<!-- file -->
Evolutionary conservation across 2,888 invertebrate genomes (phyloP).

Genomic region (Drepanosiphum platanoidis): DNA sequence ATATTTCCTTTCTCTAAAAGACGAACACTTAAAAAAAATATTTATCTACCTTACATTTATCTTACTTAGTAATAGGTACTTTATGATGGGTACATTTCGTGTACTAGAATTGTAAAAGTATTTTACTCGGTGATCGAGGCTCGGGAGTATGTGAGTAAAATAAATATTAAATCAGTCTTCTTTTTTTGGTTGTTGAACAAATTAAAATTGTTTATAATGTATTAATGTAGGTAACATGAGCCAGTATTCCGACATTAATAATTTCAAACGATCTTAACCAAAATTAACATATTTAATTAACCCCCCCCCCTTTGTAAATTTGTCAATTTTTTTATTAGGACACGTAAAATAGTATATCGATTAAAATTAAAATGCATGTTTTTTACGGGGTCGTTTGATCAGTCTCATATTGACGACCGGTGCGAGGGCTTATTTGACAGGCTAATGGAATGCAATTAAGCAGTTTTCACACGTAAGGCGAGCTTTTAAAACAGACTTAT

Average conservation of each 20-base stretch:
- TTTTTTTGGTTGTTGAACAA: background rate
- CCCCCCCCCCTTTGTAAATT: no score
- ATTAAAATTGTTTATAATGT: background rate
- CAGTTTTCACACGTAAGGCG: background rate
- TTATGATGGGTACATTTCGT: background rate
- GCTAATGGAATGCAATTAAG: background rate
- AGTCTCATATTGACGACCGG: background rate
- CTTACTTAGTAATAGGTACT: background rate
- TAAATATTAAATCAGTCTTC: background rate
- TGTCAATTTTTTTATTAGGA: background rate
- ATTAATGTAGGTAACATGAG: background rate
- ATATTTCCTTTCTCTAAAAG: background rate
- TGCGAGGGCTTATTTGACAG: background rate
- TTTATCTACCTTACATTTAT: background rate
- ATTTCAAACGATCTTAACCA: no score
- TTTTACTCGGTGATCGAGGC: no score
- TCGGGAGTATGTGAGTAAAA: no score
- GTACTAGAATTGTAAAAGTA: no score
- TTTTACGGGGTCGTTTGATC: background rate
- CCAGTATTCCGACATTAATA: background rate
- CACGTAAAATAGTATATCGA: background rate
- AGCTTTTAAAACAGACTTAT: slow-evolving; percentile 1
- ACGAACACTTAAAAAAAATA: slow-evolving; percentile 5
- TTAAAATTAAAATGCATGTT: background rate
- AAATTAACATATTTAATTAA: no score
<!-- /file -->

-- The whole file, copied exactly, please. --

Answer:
Evolutionary conservation across 2,888 invertebrate genomes (phyloP).

Genomic region (Drepanosiphum platanoidis): DNA sequence ATATTTCCTTTCTCTAAAAGACGAACACTTAAAAAAAATATTTATCTACCTTACATTTATCTTACTTAGTAATAGGTACTTTATGATGGGTACATTTCGTGTACTAGAATTGTAAAAGTATTTTACTCGGTGATCGAGGCTCGGGAGTATGTGAGTAAAATAAATATTAAATCAGTCTTCTTTTTTTGGTTGTTGAACAAATTAAAATTGTTTATAATGTATTAATGTAGGTAACATGAGCCAGTATTCCGACATTAATAATTTCAAACGATCTTAACCAAAATTAACATATTTAATTAACCCCCCCCCCTTTGTAAATTTGTCAATTTTTTTATTAGGACACGTAAAATAGTATATCGATTAAAATTAAAATGCATGTTTTTTACGGGGTCGTTTGATCAGTCTCATATTGACGACCGGTGCGAGGGCTTATTTGACAGGCTAATGGAATGCAATTAAGCAGTTTTCACACGTAAGGCGAGCTTTTAAAACAGACTTAT

Average conservation of each 20-base stretch:
- TTTTTTTGGTTGTTGAACAA: background rate
- CCCCCCCCCCTTTGTAAATT: no score
- ATTAAAATTGTTTATAATGT: background rate
- CAGTTTTCACACGTAAGGCG: background rate
- TTATGATGGGTACATTTCGT: background rate
- GCTAATGGAATGCAATTAAG: background rate
- AGTCTCATATTGACGACCGG: background rate
- CTTACTTAGTAATAGGTACT: background rate
- TAAATATTAAATCAGTCTTC: background rate
- TGTCAATTTTTTTATTAGGA: background rate
- ATTAATGTAGGTAACATGAG: background rate
- ATATTTCCTTTCTCTAAAAG: background rate
- TGCGAGGGCTTATTTGACAG: background rate
- TTTATCTACCTTACATTTAT: background rate
- ATTTCAAACGATCTTAACCA: no score
- TTTTACTCGGTGATCGAGGC: no score
- TCGGGAGTATGTGAGTAAAA: no score
- GTACTAGAATTGTAAAAGTA: no score
- TTTTACGGGGTCGTTTGATC: background rate
- CCAGTATTCCGACATTAATA: background rate
- CACGTAAAATAGTATATCGA: background rate
- AGCTTTTAAAACAGACTTAT: slow-evolving; percentile 1
- ACGAACACTTAAAAAAAATA: slow-evolving; percentile 5
- TTAAAATTAAAATGCATGTT: background rate
- AAATTAACATATTTAATTAA: no score